BCD involves chorioretinal degeneration and is characterized by deposits of yellowish white crystals in the retinal pigment epithelium (RPE). The retina is the light-sensitive inner layer of the eye, while the choroid is the vascular and pigmented middle layer. Those affected begin to experience problems while in their late teens or early twenties when there is a reduction in vision acuity. Eventually, their field of vision becomes narrowed and there is a loss in peripheral vision. The progress of the symptoms varies with individuals, even between family members.
Mutations in a single gene CYP4V2 are known to cause BCD. This gene is responsible for producing one member of the cytochrome p450 family of enzymes which is involved in many tasks, including oxidation of lipids. Any mutation in CYP4V2 affects lipid break down which in turn could be responsible for the development of BCD. The exact dynamics are not clear, as those with the same mutations present with different sets of symptoms.
BCD is passed on through generations in an autosomal recessive manner. For a couple who are recessive for the condition, there is a 25% chance of producing an affected child, 50% chance of having an asymptomatic carrier, and a 25% chance of producing an unaffected child who is not even a carrier.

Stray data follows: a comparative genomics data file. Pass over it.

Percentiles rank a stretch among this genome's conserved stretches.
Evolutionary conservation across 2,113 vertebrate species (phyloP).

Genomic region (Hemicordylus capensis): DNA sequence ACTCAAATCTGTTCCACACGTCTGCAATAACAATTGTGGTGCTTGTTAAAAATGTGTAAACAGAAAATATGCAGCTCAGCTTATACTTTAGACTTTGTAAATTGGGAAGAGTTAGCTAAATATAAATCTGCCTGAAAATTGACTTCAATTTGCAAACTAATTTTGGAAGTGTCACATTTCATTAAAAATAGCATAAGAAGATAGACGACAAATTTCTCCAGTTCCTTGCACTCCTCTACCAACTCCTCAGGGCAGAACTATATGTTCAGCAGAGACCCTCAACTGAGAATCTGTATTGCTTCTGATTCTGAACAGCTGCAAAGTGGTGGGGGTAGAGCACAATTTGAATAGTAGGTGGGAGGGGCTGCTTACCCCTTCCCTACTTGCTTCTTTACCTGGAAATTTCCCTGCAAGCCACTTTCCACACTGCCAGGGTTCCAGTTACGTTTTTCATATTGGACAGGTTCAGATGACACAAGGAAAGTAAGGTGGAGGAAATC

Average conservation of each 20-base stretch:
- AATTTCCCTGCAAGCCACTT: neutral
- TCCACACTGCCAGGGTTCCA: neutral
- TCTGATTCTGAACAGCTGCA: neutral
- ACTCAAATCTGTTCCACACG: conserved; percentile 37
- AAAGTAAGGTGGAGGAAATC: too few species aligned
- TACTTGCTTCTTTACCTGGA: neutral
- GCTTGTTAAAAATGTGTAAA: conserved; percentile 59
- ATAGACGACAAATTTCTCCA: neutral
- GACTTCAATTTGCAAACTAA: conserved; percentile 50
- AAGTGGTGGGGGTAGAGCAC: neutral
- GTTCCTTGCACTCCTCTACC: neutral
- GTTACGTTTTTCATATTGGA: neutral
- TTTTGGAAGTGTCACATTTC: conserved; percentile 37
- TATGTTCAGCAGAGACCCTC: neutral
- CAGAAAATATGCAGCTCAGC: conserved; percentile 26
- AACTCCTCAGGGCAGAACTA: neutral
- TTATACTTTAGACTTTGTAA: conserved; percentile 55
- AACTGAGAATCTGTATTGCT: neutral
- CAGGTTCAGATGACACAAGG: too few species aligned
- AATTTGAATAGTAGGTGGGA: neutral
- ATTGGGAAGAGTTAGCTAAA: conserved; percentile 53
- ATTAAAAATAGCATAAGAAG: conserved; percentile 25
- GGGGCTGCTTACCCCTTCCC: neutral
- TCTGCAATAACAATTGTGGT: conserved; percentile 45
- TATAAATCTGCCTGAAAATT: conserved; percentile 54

BCD is quite rare and is more common among those of East Asian descent, such as the Japanese and the Chinese. There are many variants of the condition and several new ones are now being reported. One variant - an early onset type - has been seen in some individuals of South Asian descent.
Some of the features of BCD include the following:
Progressive atrophy and degeneration of RPE /choroid
Sclerosis or thickening of the choroid vessels
Reduced clarity in vision
Marked asymmetry between both eyes
Poor night vision
Visual field loss
Variable crystalline deposits around the cornea
Impaired color vision
Impaired retinal electrophysiology on testing
Diagnosis and Management
Diagnosis is established once numerous small, glistening yellow-white retinal crystals are detected, mostly through the optical coherence tomography (OCD) method. Other features that help in diagnosis include the following:
Crystalline deposits in the corneal limbus (the part around the cornea)
Electroretinography (ERG) would reveal rod and cone dysfunction
Visual field defects and reflective dots may be visualized by spectral domain optical coherence tomography (sdOCT)
Symptomatic vision impairment
BCD cannot be corrected by wearing glasses or contact lens and such vision impairment is known as low vision. People with BCD have to be referred to low vision specialists or professionals who are trained in the management of visual impairment. Periodic monitoring is necessary to keep track of disease progression.
For those at higher risks it is possible to test for carriers during pregnancy, through prenatal testing.